[0033] Wireless card.22 may select, via radio circuitry 16, the receive path with the strongest signal. Alternatively, wireless card 22 and, more particularly, radio circuitry 16 may combine the signals from the two receive paths. More than two multi-layer antenna structures 11 may be provided in some embodiments for enhanced receive diversity. Alternatively, only a single multi-layer antenna structure 11 may be provided in which case wireless card 22 does not make use of receive diversity. One or both of multi-layer antenna structures 11 may further be used for transmission of signals from wireless card 22.

[0034] Radio circuitry 16 may include transmit and receive circuitry (not shown). For example, radio circuitry 16 may include circuitry for upconverting transmitted signals to radio frequency (RF), and downconverting RF signals to a baseband frequency for processing by integrated circuit 24. In this sense, radio circuitry 16 may integrate both transmit and receive circuitry within a single transceiver component. In some cases, however, transmit and receive circuitry may be formed by separate transmitter and receiver components.

[0035] Baluns 14 couple multi-layer antenna structures 11 and, more particularly, radiating components 12 with radio circuitry 16. Specifically, balun 14A couples radiating component 12A with radio circuitry 16 and balun 14B couples radiating component 12B with radio circuitry 16. Baluns 14 may transform unbalanced (or single-ended) signals from radio circuitry 16 to balanced (or differential) signals for multi-layer antenna structures 11 and vice versa, i.e., balanced signals from multi-layer antenna structures 11 to unbalanced signals for radio circuitry 16. Baluns 14 may perform impedance transformations in addition to conversions from balanced signals to unbalanced signals.

[0036] Integrated circuit 24 processes inbound and outbound signals. Integrated circuit 24 may, for instance, encode information in a baseband signal for upconversion to the RF band or decode information from RF signals received via antennas 14. For example, integrated circuit 24 may provide Fourier transform processing to demodulate signals received from a wireless communication network. Although in the example illustrated in FIG. 3 radio circuitry 16 and integrated circuit 24 are discrete components, wireless card 22 may incorporate a single component that integrates radio circuitry 16 and integrated circuit 24.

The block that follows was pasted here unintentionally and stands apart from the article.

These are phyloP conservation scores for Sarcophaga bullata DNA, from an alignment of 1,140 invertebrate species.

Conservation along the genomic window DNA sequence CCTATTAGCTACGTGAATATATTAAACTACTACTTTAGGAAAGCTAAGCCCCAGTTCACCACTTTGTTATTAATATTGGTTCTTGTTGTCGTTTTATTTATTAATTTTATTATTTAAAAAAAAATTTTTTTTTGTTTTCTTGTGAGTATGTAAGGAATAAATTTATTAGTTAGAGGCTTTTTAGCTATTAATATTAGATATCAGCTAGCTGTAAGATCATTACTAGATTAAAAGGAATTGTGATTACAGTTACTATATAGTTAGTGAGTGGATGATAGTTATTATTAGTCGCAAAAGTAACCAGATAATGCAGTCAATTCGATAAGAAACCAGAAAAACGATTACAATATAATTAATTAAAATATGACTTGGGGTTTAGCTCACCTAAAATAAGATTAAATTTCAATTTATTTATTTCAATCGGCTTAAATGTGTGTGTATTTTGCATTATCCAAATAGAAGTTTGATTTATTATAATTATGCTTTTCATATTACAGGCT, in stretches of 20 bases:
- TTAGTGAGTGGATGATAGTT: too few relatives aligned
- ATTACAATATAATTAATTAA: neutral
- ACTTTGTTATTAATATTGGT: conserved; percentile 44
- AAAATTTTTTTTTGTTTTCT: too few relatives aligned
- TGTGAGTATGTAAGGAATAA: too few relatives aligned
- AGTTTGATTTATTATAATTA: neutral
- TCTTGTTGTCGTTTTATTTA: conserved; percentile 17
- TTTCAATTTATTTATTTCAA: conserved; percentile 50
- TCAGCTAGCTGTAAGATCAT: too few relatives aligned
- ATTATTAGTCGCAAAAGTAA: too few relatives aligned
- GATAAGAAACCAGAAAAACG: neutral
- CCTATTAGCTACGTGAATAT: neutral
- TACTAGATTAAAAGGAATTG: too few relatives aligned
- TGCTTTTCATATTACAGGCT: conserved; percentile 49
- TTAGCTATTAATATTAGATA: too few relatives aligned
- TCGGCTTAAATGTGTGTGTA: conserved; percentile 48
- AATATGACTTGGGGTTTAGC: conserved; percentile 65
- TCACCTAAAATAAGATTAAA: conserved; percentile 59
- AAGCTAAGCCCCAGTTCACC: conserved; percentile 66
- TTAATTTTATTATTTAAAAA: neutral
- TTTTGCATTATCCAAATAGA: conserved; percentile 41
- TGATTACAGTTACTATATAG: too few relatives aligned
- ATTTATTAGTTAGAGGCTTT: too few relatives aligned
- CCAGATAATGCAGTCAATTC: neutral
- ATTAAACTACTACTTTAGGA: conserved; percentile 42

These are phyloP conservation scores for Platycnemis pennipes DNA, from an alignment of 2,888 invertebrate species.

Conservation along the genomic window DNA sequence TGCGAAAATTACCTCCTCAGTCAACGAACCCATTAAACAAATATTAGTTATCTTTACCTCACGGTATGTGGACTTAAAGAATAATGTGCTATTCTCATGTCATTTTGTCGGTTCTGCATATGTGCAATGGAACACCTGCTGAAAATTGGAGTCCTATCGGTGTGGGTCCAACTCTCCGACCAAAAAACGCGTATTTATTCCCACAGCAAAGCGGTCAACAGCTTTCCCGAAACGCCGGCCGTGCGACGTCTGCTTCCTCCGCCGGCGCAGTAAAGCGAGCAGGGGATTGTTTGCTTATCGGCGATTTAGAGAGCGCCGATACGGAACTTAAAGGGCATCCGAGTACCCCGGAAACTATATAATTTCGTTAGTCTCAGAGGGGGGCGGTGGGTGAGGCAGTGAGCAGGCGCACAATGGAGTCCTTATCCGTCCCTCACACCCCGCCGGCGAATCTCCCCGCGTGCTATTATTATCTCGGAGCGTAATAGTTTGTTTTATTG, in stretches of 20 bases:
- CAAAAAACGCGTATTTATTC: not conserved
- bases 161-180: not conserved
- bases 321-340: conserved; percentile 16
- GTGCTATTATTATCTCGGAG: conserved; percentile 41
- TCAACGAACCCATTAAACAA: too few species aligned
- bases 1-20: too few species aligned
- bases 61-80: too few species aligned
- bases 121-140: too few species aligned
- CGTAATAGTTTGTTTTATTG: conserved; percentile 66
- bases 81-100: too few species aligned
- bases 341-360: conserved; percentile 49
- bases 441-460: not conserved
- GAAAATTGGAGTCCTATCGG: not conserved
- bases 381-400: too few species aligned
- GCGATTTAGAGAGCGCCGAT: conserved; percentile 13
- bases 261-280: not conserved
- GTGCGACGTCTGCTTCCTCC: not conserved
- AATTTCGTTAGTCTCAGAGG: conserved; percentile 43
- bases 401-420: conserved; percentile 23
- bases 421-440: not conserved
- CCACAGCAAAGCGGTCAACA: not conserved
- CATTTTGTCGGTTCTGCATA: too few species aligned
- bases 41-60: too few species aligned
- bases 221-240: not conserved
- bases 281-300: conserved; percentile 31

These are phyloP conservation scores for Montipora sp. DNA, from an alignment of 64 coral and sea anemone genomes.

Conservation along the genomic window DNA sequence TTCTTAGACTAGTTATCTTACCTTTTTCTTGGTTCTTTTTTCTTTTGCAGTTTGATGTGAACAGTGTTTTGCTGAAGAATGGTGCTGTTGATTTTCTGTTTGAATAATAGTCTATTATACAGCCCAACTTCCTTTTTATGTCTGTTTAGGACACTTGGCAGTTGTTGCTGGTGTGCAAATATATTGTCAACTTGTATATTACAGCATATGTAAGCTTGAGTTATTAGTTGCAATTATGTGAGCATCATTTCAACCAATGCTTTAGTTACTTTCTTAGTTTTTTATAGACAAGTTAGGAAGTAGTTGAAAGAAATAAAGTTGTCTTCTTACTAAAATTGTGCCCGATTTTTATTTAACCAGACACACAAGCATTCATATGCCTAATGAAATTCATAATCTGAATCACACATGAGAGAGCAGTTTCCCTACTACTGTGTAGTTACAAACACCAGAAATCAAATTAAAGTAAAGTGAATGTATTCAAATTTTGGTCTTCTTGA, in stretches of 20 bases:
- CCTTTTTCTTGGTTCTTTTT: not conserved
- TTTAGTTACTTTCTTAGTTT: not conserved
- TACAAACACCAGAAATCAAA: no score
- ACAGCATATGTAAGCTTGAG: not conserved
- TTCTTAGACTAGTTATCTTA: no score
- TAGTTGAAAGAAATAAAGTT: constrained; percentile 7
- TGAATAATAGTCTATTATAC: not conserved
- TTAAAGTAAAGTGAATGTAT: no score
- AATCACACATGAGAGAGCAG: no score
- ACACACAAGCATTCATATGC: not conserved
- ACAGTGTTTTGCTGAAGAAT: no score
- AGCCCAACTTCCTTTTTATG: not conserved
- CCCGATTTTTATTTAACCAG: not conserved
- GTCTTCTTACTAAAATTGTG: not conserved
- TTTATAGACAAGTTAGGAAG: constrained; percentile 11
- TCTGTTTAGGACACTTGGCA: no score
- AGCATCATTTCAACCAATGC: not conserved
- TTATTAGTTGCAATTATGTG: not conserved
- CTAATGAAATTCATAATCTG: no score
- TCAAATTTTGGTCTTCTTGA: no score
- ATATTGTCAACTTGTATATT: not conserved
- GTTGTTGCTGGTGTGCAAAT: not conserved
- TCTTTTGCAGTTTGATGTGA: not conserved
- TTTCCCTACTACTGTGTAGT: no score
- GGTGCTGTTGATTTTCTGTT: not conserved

[0037] Multi-layer antenna structures 11 reside within multiple layers of a multi-layer circuit structure. Multi-layer antenna structures 11 may, for example, be formed within multiple layers of a printed circuit board. As described above, baluns 14 and radiating components 12 reside on different layers of a multi-layer circuit structure. Conductive strip feed-lines fabricated on a dielectric substrate may form baluns 14 and electromagnetically couple to a respective one of radiating components 12. In this manner, the conductive strip feed-lines directly feed radiating components 12 of multi-layer antenna structures 11.

[0038] Wireless card 22 illustrated in FIG. 3 should be taken as exemplary of the type of device in which the invention may be embodied, however, and not as limiting of the invention as broadly embodied herein. For example, the invention may be practiced in a wide variety of devices, including RF chips, WLAN cards, cellular phones, personal computers (PCs), personal digital assistants (PDAs), and the like. As a particular example, wireless card 22 may take the form of a wireless local area networking (WLAN) card that conforms to a WLAN standard such as one or more of the IEEE 802.11 (a), 802.11 (b), 802.11 (e) or 802.11 (g) standards.

[0039]FIG. 4 is an exploded view illustrating layers 26A and 26B (“layers 26”) of a multi-layer circuit structure 25, such as wireless card 22 of FIG. 3, in more detail. FIG. 4(A) illustrates a first layer 26A of multi-layer circuit structure 25, which includes conductive strip feed-lines 28A and 28B (“conductive strip feed-lines 28”). FIG. 4(B) illustrates a second layer 26B of multi-layer circuit structure 25, which includes radiating components 12A and 12B (“radiating components 12”).

[0040] As described above, conductive strip feed-lines 28A and 28B may be fabricated to form baluns 14A and 14B (“baluns 14”), respectively. Conductive strip feed-lines 28 may, for example, be fabricated to form a quarter-wavelength open circuit in order to realize baluns 14. Conductive strip feed-lines 28 may be fabricated, for example, using printing or other deposition techniques. Alternatively, conductive strip feed-lines 28 may be fabricated using other fabrication techniques including chemical vapor deposition, sputtering, etching, photolithography, masking, and the like.

[0041] Conductive strip feed-lines 28 may extend from another component within multi-layer circuit structure 25, such as radio circuitry 16, and directly feed radiating components 12. As described above, directly feeding radiating components 12 with conductive strip feed-lines 28 eliminates the need for feed pins, soldering, or other connectors to attach antenna structures 11 to the multi-layer circuit structure. In this manner, multi-layer antenna structures 11 reduce potential spurious radiation from the feed-lines as well as parasitics associated with the balun feature.